By Robin Barwick
The sign outside the door declares, “Champions Only”, but there is one exception. The annual Past Champions Dinner at Augusta National is attended by the club’s chairman, Fred Ridley, too. It might be the most exclusive Tuesday dinner club in all of sports.
“It was a wonderful dinner last night,” starts Bernhard Langer on the eve of his 37th appearance in the Masters. Langer has enjoyed the Champions dinner since 1986, having won the first of his two Masters titles in 1985.
Part of this tradition is that the defending champion chooses the menu and also addresses the assembled Green Jackets, a responsibility that fell to Tiger Woods this time around.
“Tiger gave a speech that was very emotional,” adds Langer. “He thanked many of us for helping him over the years and he talked about how it was very emotional for him to win here last year because he didn’t know if it would ever happen again. His kids were there in 2019 and he said that giving them a hug when he won reminded him of how Tiger used to give his own parents a hug when he won before. It was a great speech.”
Chairman Ridley says a few words, Ben Crenshaw speaks on behalf of the past champions and then the floor is open to others.
“Gary Player made a few remarks and I did too, on the spur of the moment,” adds Langer. “I felt I should say something on behalf of the international players. I said how the Masters used to be a closed shop for American golfers, but now, to look around the room, we have champions from all over the world: Sandy Lyle from Scotland, Nick Faldo from England, Trevor Immelman from South Africa, Vijay Singh from Fiji, Adam Scott from Australia, and then you have a local boy like Larry Mize from Augusta itself. The tournament reaches around the globe now and so do its champions, and these champions represent the game and the tournament wherever they go. I said how we together can help to grow the game.”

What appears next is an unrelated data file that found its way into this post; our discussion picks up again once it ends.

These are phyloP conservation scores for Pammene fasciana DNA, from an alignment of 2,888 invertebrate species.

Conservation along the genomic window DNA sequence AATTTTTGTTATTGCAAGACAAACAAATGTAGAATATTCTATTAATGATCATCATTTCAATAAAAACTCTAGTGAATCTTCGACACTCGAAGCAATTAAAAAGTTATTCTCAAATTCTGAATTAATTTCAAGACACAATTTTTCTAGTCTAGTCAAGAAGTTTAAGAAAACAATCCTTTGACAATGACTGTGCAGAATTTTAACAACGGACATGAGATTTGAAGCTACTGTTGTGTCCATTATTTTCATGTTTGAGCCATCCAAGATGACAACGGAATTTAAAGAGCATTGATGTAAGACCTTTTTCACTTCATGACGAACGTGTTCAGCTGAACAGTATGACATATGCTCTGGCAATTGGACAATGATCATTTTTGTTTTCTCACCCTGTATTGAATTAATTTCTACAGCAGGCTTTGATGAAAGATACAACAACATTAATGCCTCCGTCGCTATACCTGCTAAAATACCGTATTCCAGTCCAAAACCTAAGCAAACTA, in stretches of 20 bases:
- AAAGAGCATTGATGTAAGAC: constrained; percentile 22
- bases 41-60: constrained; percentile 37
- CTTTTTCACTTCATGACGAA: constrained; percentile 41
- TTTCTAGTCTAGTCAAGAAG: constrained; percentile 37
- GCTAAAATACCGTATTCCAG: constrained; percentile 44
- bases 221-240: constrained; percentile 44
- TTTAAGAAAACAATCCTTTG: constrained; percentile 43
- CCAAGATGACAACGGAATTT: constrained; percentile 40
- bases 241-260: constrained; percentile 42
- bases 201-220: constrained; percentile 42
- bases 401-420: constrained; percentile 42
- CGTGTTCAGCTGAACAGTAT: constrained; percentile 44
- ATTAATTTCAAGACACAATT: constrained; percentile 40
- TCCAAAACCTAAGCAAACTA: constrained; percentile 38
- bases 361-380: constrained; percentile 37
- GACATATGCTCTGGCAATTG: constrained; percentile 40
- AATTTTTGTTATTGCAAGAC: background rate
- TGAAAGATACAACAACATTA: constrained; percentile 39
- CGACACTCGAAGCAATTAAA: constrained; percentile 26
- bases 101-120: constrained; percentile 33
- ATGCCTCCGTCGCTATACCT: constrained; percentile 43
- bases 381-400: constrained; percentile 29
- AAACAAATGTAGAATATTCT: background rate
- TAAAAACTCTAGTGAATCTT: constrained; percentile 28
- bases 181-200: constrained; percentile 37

There have been whispers around Augusta National this week about whether Woods might soon retire from competitive golf, but Langer disagrees.
“I don’t think so, not yet,” says Langer. “Tiger has a very competitive edge to his nature and he is going to try to play for a few years yet, if his body holds up. When you see him you think he is the immortal athlete. He looks trim and as strong as you can imagine from the outside. We all know he has had surgeries but he can still create a lot of clubhead speed and with the improved equipment Tiger still hits the ball long enough to be able to compete anywhere. I don’t think Tiger has even considered quitting the game yet.”
Langer, now 63, is the oldest golfer in the Masters field this week, and he also used the Champions Dinner to seek assurance from Chairman Ridley that there is no age limit on past champions entering the Masters.
“I wasn’t sure if there was an unwritten rule for an age limit for past champions to play in the Masters,” admits Langer, “so I did ask the question of the chairman. He said that as long as we can stand upright and play golf we are welcome to play, and that we will all know when the time is right to stop playing.”
Like Woods, Langer has some years of competition ahead at Augusta National, although the soft conditions on the golf course this year make it even more difficult for the senior players in the field to compete.
“Last night Fred Couples walked towards me, shaking his head,” adds Langer. “He said, ‘Bernhard, Bernhard, what are you hitting into holes one, five, seven, 11, 14, 17, 18.’
“He meant the second shots into the par fours. I said, ‘Hold on. One was a 4-iron, five was a 3-wood, seven was a 2-hybrid, then a 3-wood…’
“Fred said, ‘That makes me feel better. I was hitting 2-hybrids and 3-irons and I have never had to do that before.’
“Everyone is going to play longer clubs than usual but the conditions are going to favour the longer hitters. Instead of hitting a 9-iron they might take a 6-iron, whereas I have never had to hit so many 3-woods into par fours than I have this week. The ball is not running at all and there is a lot of humidity in the air.”
It is going to be tough for the seniors in the field this week at Augusta, but Langer has never shirked a challenge.
Bernhard Langer is a Mercedes-Benz Brand Ambassador. Mercedes-Benz is a Global Partner of The Masters.